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Blue River locals rebuild their historic park

As residents on the McKenzie River struggle to rebuild from the devastating 2020 Holiday Farm Fire, one source of hope is the community effort to rebuild Blue River Park.

Before the Holiday Farm Fire, Josh Cloke and his family loved going across the street to Blue River Park.

“My kids enjoy baseball, so we'd always take the tee out there, gloves, bats. There's always a couple other kids running around that would join in," Cloke said. "It was just a fun place for them to go spin their wheels and run wild for a while.”

The park has been a hub for locals and visitors since 1952. There used to be events there like fundraisers, Easter Egg hunts, Trick-or-Treating and barbeques.

On September 7, 2020, Cloke’s family evacuated with embers at their doorstep. Across the river, they could see that the park was already on fire. Cloke describes how his children reacted to the emergency.

“They were scared," Cloke said. "And by the time we got to the end of our road, they saw the fire. It was very hard. There was a lot of nightmares for a long time.”

Cloke was a member of the Blue River Park District before the fire. After his family got situated in an RV, he and the other members got to work cleaning up the park. Tony Casad is a member of the park district who helped lead the effort.

“Imagine removing 225 burnt, dangerous trees," Tony Casad said. "All the debris that you get, the cleanup has been really difficult to do.”

After over a year, they still have more work to do. Casad attributes the project’s success so far to funding from FEMA, help from the National Park Service and other organizations, and impressive volunteer efforts.

“About eight weeks ago, we planted 1200 native plants. 72 people came out on a day that was supposed to be just, you know, raining like crazy," Casad said. "We filled up on our signup sheets so fast, that we actually had to turn away a few people just because we had just so many people.”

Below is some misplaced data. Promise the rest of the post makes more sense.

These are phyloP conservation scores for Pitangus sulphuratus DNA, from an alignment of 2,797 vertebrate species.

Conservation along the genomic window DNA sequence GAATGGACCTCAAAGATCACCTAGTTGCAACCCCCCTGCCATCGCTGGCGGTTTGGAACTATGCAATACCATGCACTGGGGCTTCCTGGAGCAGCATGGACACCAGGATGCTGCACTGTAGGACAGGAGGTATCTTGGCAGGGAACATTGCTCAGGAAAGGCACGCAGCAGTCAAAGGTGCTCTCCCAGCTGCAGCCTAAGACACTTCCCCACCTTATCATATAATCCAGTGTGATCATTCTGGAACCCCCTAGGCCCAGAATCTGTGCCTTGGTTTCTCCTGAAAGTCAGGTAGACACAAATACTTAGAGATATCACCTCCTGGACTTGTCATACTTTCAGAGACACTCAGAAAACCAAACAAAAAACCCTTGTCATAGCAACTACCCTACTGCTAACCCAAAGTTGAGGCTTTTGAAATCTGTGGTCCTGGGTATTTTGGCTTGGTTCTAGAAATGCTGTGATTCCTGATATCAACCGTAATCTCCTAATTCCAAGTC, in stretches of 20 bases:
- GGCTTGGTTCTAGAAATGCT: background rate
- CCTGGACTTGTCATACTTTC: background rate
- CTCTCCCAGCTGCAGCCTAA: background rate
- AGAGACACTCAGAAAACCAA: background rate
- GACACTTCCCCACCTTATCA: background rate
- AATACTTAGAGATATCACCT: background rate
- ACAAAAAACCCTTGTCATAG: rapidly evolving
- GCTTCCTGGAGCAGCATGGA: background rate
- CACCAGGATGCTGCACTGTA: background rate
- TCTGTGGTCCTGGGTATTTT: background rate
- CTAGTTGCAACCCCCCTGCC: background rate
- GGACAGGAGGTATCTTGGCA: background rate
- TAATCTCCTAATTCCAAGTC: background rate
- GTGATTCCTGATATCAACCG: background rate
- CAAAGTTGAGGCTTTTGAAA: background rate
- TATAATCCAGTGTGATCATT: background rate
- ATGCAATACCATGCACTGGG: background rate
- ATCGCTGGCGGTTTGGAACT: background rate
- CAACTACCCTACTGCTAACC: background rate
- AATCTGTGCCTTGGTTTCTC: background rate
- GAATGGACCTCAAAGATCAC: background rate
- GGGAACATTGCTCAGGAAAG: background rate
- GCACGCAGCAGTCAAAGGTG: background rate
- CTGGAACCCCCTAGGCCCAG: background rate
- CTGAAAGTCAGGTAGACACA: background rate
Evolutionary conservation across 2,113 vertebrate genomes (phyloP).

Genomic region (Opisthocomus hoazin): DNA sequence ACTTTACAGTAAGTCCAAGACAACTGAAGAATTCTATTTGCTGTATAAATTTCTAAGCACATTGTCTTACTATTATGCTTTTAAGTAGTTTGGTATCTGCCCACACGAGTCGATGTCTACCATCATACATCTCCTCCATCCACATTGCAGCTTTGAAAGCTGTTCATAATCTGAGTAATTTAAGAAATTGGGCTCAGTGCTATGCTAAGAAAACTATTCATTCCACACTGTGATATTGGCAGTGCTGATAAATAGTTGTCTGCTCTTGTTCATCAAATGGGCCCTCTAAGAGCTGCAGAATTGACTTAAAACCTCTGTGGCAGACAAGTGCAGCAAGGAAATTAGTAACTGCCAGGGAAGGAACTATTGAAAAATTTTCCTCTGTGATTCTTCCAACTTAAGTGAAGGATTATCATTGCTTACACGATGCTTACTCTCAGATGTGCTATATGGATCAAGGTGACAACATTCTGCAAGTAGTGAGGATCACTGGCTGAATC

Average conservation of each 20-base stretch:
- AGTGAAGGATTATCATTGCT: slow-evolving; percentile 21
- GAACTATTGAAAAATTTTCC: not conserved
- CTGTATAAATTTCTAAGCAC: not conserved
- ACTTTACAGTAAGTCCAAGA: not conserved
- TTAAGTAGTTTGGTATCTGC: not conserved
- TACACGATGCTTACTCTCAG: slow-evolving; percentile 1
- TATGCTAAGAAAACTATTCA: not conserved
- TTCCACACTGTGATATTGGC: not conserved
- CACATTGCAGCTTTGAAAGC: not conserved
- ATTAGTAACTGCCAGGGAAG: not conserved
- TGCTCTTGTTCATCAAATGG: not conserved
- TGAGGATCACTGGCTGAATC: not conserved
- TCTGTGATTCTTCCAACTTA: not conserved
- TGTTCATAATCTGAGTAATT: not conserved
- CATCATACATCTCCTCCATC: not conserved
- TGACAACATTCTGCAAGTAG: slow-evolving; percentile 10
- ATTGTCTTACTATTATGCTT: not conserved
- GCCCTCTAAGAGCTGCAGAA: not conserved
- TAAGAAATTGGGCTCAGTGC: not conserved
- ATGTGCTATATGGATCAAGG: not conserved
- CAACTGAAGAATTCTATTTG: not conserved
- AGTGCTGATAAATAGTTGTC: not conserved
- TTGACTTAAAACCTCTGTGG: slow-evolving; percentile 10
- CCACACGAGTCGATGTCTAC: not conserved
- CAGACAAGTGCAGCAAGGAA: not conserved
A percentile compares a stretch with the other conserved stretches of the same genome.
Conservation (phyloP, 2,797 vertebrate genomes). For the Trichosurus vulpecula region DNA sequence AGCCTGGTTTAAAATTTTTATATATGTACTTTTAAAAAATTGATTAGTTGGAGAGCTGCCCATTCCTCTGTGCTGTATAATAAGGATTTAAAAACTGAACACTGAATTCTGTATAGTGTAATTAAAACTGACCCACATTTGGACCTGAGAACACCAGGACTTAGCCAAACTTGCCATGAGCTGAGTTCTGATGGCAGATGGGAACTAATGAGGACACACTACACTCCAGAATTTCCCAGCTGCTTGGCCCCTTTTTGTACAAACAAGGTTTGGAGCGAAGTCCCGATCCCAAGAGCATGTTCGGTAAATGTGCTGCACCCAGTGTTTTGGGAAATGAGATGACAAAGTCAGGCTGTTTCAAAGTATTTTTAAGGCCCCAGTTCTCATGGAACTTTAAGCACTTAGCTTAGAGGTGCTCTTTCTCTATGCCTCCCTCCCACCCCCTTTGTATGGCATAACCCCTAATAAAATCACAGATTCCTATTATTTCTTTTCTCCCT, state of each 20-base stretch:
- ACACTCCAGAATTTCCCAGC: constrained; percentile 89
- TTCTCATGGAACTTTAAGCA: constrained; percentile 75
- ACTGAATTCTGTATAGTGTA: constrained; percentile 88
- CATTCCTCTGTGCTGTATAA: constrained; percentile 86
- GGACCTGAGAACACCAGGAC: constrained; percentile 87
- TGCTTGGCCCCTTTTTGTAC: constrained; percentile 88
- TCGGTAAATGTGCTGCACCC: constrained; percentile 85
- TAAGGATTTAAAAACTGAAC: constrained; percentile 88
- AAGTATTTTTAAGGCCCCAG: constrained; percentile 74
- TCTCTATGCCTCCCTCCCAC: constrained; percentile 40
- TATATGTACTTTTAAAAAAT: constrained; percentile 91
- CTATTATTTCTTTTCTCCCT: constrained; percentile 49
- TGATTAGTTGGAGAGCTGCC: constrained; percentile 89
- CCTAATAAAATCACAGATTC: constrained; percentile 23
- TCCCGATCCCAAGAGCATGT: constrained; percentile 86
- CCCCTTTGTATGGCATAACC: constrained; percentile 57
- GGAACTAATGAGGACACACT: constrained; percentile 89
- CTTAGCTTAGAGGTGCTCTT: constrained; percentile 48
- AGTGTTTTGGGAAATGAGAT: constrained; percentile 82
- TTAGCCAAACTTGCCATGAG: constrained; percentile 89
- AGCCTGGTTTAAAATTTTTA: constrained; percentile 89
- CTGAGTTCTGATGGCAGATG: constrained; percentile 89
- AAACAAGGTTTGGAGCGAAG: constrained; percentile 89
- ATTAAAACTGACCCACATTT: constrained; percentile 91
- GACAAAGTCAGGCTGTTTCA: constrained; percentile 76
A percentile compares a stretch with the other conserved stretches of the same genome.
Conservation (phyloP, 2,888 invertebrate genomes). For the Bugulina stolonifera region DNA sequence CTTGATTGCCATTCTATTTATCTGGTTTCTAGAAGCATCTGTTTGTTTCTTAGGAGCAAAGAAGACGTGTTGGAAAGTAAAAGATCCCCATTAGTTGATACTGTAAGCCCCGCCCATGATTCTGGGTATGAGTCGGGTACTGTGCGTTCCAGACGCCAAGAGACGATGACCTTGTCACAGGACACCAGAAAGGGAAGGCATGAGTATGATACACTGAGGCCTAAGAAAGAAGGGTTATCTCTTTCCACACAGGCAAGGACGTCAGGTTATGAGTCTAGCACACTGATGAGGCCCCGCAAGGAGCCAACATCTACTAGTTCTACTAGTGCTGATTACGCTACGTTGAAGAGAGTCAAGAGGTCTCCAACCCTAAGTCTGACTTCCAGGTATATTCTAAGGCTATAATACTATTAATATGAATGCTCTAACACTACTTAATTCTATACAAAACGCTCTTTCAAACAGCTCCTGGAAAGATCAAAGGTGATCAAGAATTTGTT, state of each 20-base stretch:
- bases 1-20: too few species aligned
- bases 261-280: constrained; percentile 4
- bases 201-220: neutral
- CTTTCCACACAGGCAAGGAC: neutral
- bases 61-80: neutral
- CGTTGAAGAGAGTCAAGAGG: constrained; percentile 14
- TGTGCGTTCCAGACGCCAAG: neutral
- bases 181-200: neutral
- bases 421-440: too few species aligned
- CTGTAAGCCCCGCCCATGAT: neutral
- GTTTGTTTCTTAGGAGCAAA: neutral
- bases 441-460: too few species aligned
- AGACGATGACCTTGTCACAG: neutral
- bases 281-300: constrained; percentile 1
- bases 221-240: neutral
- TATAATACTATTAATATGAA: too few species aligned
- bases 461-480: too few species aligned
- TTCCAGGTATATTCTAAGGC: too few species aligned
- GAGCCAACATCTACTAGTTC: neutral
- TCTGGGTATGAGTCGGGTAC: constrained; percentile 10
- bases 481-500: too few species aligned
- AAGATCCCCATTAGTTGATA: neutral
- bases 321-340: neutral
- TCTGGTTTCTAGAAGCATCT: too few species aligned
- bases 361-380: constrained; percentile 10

Now that the old site has been cleared, a brand new park is in the works.

The project is being designed by Audrey Rycewicz, a Master of Landscape Architecture Student at the University of Oregon. Rycewicz says the team’s goal is to build the park better than it was before the fire.

“We're hoping that the park will be a place for community gathering, a place for remembering the fires, a place for reflection, and a place to bring joy,” Rycewicz said.

They hope features of the project will include an off-leash dog park, updated playground equipment, chainsaw art and several spaces dedicated to sports.

In February, when the park district put out a survey for feedback on the original design, Casad says they didn’t know what to expect.

“I’ve seen other surveys that kind of fall flat on their face. People don't want to do them," Casad said. "More than 86 people responded from Cedar flats to McKenzie bridge, they were very passionate about this.”

The park is now open to the public while the community continues with the planning phase. The next challenge is to secure the funding they’ll need.

In the meantime, Cloke says that his 10-year-old and two seven-year-olds like to tell him which playground equipment would be the most fun.

“I think it gives them a lot of hope, you know, there's so much devastation that we've lived in," Cloke said. "As things start to come back, it becomes a little easier and more bearable to be there.”

The hope is to have a new Blue River Park in about two years. You can find out more at blueriverpark.com.

Noah Camuso is a freelance reporter for KLCC.